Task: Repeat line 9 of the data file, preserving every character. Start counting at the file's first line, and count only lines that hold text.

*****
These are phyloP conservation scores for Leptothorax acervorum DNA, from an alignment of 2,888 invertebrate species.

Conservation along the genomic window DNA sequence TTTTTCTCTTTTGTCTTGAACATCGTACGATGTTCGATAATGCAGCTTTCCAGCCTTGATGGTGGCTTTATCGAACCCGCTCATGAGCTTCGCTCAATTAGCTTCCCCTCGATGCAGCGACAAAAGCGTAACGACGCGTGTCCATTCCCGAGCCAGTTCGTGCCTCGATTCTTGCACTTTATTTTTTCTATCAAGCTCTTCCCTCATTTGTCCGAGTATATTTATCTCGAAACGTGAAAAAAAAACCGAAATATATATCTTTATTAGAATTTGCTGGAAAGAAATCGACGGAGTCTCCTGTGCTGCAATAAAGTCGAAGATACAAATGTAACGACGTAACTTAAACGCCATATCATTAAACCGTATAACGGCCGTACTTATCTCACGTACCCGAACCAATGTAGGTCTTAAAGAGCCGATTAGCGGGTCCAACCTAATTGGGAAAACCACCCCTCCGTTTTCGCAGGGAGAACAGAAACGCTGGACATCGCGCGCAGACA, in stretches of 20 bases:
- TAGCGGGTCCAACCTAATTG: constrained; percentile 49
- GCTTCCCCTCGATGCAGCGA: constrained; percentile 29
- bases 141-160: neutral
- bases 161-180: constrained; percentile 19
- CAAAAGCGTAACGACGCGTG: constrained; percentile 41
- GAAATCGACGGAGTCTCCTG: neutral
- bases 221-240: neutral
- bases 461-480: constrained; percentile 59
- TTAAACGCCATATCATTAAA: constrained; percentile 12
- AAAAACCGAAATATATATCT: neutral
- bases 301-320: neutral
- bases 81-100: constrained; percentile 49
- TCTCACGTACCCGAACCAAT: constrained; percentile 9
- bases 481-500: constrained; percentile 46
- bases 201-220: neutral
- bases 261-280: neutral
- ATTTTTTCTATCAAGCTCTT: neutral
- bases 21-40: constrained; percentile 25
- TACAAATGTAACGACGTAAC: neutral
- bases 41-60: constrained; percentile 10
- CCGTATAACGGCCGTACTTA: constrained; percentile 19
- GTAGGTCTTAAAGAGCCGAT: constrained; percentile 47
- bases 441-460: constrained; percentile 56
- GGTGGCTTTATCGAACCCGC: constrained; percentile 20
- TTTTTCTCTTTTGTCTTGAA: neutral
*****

- bases 221-240: neutral